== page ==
R1 units are C2 -C6 alkylene, and mixtures thereof, preferably ethylene. R2 is hydrogen, and --(R1 O)x B, preferably hydrogen.
R3 is C1 -C18 alkyl, C7 -C12 arylalkylene, C7 -C12 alkyl substituted aryl, C6 -C12 aryl, and mixtures thereof, preferably C1 -C12 alkyl, C7 -C12 arylalkylene, more preferably C1 -C12 alkyl, most preferably methyl. R3 units serve as part of E units described herein below.
R4 is C1 -C12 alkylene, C4 -C12 alkenylene, C8 -C12 arylalkylene, C6 -C10 arylene, preferably C1 -C10 alkylene, C8 -C12 arylalkylene, more preferably C2 -C8 alkylene, most preferably ethylene or butylene.
R5 is C1 -C12 alkylene, C3 -C12 hydroxyalkylene, C4 -C12 dihydroxyalkylene, C8 -C12 dialkylarylene, --C(O)--, --C(O)NHR6 NHC(O)--, --C(O)(R4)r C(O)--, --R1 OR1)--, --CH2 CH(OH)CH2 O(R1 O)y R1 OCH2 CH(OH)CH2 --, --C(O)(R4)r C(O)--, --CH2 CH(OH)CH2 --, R5 is preferably ethylene, --C(O)--, --C(O)NHR6 NHC(O)--, --R1 (OR1)--, --CH2 CH(OH)CH2 --, --CH2 CH(OH)CH2 O(R1 O)y R1 OCH2 CH--(OH)CH2 --, more preferably --CH2 CH(OH)CH2 --.
R6 is C2 -C12 alkylene or C6 -C12 arylene.
The preferred "oxy" R units are further defined in terms of the R1, R2, and R5 units. Prefetred "oxy" R units comprise the preferred R1, R2, and R5 units. The preferred soil release agents of the present invention comprise at least 50% R1 units that are ethylene. Preferred R1, R2, and R5 units are combined with the "oxy" R units to yield the preferred "oxy" R units in the following manner.
i) Substituting more preferred R5 into --(CH2 CH2 O)x R5 (OCH2 CH2)x -- yields --(CH2 CH2 O)x CH2 CHOHCH2 (OCH2 CH2)x --.
ii) Substituting preferred R1 and R2 into --(CH2 CH(OR2)CH2 O)z -- (R1 O)y R1 O(CH2 CH(OR2)CH2)w -- yields --(CH2 CH(OH)CH2 O)z --(CH2 CH2 O)y CH2 CH2 O(CH2 CH(OH)CH2)w --.
iii) Substituting preferred R2 into --CH2 CH(OR2)CH2 -- yields --CH2 CH(OH)CH2 --.
E units are selected from the group consisting of hydrogen, C1 -C22 alkyl, C3 -C22 alkenyl, C7 -C22 arylalkyl, C2 -C22 hydroxyalkyl, --(CH2)p CO2 M, --(CH2)q SO3 M, --CH(CH2 CO2 M)CO2 M, --(CH2)p PO3 M, --(R1 O)m B, --C(O)R3, preferably hydrogen, C2 -C22 hydroxyalkylene, benzyl, C1 -C22 alkylene, --(R1 O)m B, --C(O)R3, --(CH2)p CO2 M, --(CH2)q SO3 M, --CH(CH2 CO2 M)CO2 M, more preferably C1 -C22 alkylene, --(R1 O)x B, --C(O)R3, --(CH2)p CO2 M, --(CH2)q SO3 M, --CH(CH2 CO2 M)CO2 M, most preferably C1 -C22 alkylene, --(R1 O)x B, and --C(O)R3. When no modification or substitution is made on a nitrogen then hydrogen atom will remain as the moiety representing E.
E units do not comprise hydrogen atom when the V, W or Z units are oxidized, that is the nitrogens are N-oxides. For example, the backbone chain or branching chains do not comprise units of the following structure: ##STR31##
Additionally, E units do not comprise carbonyl moieties directly bonded to a nitrogen atom when the V, W or Z units are oxidized, that is, the nitrogens are N-oxides. According to the present invention, the E unit --C(O)R3 moiety is not bonded to an N-oxide modified nitrogen, that is, there are no N-oxide amides having the structure ##STR32## or combinations thereof
B is hydrogen, C1 -C6 alkyl, --(CH2)q SO3 M, --(CH2)p CO2 M, --(CH2)q --(CHSO3 M)CH2 SO3 M, --(CH2)q (CHSO2 M)CH2 SO3 M, --(CH2)p PO3 M, --PO3 M, preferably hydrogen, --(CH2)q SO3 M, --(CH2)q (CHSO3 M)CH2 SO3 M, --(CH2)q --(CHSO2 M)CH2 SO3 M, more preferably hydrogen or --(CH2)q SO3 M.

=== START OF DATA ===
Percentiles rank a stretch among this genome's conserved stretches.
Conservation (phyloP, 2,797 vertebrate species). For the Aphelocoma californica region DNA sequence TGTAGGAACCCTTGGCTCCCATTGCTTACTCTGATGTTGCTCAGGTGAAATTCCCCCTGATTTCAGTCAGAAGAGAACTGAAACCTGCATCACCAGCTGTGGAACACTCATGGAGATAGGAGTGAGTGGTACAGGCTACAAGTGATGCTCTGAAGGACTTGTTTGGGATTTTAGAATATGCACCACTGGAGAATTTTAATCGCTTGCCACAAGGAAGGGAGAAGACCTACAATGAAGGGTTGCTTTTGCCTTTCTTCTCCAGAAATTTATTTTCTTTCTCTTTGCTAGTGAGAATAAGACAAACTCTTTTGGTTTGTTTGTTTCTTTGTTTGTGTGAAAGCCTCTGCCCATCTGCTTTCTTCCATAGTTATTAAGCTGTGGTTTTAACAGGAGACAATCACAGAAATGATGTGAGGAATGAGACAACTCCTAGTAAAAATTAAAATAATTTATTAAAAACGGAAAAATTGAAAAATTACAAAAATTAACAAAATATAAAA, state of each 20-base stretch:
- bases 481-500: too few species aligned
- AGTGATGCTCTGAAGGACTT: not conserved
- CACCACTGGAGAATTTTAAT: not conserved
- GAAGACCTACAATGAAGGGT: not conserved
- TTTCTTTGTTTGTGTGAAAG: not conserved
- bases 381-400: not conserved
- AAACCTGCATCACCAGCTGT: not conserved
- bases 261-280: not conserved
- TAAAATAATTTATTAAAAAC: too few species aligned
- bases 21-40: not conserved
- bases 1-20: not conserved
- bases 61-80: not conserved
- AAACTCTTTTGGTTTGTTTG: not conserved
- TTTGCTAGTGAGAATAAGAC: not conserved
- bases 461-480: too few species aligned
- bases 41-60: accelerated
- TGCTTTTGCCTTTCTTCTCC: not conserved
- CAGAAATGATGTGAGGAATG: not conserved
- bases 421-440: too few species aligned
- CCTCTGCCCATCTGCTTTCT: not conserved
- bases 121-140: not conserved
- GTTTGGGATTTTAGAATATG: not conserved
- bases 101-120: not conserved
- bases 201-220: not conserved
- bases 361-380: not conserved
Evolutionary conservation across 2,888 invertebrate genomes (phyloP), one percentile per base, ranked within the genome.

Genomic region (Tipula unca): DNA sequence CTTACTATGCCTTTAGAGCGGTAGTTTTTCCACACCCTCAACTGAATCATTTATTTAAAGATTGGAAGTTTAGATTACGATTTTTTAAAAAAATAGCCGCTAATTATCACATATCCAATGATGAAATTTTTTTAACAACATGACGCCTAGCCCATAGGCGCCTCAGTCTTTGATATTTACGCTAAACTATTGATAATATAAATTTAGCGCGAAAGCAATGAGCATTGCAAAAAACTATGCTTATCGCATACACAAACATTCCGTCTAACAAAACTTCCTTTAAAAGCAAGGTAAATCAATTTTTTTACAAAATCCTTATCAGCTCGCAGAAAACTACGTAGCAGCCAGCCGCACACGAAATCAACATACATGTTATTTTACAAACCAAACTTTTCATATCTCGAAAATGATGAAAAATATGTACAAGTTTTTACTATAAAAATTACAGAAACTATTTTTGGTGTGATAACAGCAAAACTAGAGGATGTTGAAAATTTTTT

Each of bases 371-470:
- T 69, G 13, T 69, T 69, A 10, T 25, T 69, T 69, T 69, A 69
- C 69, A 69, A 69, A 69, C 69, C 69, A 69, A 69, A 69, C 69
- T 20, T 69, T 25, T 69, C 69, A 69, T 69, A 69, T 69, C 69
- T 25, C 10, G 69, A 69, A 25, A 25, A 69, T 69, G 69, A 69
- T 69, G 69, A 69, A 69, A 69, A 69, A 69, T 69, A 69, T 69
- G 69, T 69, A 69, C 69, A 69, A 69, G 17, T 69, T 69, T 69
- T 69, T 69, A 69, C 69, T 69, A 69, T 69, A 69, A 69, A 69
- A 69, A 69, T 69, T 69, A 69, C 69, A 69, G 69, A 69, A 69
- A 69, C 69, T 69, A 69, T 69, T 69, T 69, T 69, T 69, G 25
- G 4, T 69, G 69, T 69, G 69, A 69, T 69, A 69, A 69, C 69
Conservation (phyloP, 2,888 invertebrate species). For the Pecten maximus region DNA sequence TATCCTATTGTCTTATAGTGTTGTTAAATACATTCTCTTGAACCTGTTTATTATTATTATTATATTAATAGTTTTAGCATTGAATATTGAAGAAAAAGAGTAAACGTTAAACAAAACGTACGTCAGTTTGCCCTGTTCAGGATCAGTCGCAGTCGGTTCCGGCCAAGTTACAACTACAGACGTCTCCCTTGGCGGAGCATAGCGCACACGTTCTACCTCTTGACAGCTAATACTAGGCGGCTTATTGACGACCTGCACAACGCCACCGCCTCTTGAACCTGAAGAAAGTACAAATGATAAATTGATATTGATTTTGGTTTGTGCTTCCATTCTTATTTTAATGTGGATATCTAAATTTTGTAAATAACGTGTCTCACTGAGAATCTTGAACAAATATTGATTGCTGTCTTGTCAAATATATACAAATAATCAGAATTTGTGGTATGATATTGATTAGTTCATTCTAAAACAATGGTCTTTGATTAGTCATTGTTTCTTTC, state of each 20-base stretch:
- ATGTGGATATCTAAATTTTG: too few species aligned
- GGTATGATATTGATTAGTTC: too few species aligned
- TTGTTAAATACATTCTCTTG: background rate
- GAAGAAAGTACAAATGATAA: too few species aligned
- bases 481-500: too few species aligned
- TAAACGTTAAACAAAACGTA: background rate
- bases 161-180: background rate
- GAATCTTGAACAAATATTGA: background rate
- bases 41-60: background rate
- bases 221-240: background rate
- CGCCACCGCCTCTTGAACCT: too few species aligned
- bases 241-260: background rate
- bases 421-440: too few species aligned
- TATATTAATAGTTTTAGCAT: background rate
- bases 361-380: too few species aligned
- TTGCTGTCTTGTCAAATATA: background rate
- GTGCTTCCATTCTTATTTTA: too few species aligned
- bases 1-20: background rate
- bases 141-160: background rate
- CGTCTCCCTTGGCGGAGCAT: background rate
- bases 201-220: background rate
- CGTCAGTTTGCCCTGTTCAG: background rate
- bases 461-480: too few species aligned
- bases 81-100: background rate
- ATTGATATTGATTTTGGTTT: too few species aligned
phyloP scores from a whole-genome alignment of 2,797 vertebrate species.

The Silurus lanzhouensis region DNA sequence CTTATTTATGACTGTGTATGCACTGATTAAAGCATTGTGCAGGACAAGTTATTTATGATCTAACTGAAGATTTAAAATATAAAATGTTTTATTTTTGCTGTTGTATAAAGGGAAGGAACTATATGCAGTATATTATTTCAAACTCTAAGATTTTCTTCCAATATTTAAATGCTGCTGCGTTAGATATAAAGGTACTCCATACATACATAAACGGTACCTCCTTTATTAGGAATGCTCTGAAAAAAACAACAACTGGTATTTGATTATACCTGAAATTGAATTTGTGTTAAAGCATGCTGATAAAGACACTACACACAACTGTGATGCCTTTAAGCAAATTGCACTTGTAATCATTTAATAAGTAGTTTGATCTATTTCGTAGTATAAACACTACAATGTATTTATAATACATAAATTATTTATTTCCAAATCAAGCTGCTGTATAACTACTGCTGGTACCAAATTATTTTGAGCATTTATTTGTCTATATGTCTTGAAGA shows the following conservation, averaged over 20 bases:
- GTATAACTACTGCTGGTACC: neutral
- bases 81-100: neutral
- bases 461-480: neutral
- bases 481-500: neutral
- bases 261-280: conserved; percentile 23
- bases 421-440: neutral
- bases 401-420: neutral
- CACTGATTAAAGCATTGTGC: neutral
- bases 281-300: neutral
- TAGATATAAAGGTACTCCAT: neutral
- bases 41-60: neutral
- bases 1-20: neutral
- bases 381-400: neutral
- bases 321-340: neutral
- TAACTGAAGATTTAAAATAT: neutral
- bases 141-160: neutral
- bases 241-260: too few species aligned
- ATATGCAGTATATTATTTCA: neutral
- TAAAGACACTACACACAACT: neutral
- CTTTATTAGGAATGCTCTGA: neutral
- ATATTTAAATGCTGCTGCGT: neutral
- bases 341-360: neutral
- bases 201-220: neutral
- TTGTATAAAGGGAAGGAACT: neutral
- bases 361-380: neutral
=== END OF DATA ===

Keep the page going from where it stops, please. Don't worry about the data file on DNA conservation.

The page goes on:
M is hydrogen or a water soluble cation in sufficient amount to satisfy charge balance. For example, a sodium cation equally satisfies --(CH2)p CO2 M, and (CH2)q SO3 M, thereby resulting in --(CH2)p CO2 Na, and --(CH2)q SO3 Na moieties. More than one monovalent cation, (sodium, potassium, etc.) can be combined to satisfy the required chemical charge balance. However, more than one anionic group may be charge balanced by a divalent cation, or more than one mono-valent cation may be necessary to satisfy the charge requirements of a poly-anionic radical. For example, a --(CH2)p PO3 M moiety substituted with sodium atoms has the formula --(CH2)p PO3 Na3. Divalent cations such as calcium (Ca2+) or magnesium (Mg2+) may be substituted for or combined with other suitable mono-valent water soluble cations. Preferred cations are sodium and potassium, more preferred is sodium.
X is a water soluble anion such as chlorine (Cl-), bromine (Br-) and iodine (I-) or X can be any negatively charged radical such as sulfate (SO4 2-) and methosulfate (CH3 SO3 -).
The formula indices have the following values: p has the value from 1 to 6, q has the value from 0 to 6; r has the value 0 or 1; w has the value 0 or 1, x has the value from 1 to 100; y has the value from 0 to 100; z has the value 0 or 1; m has the value from 4 to about 400, n has the value from 0 to about 200; m+n has the value of at least 5.
The preferred soil release agents of the present invention comprise polyamine backbones wherein less than about 50% of the R groups comprise "oxy" R units, preferably less than about 20%, more preferably less than 5%, most preferably the R units comprise no "oxy" R units.
The most preferred soil release agents which comprise no "oxy" R units comprise polyamine backbones wherein less than 50% of the R groups comprise more than 3 carbon atoms. For example, ethylene, 1,2-propylene, and 1,3-propylene comprise 3 or less carbon atoms and are the preferred "hydrocarbyl" R units. That is when backbone R units are C2 -C12 alkylene, preferred is C2 -C3 alkylene, most preferred is ethylene.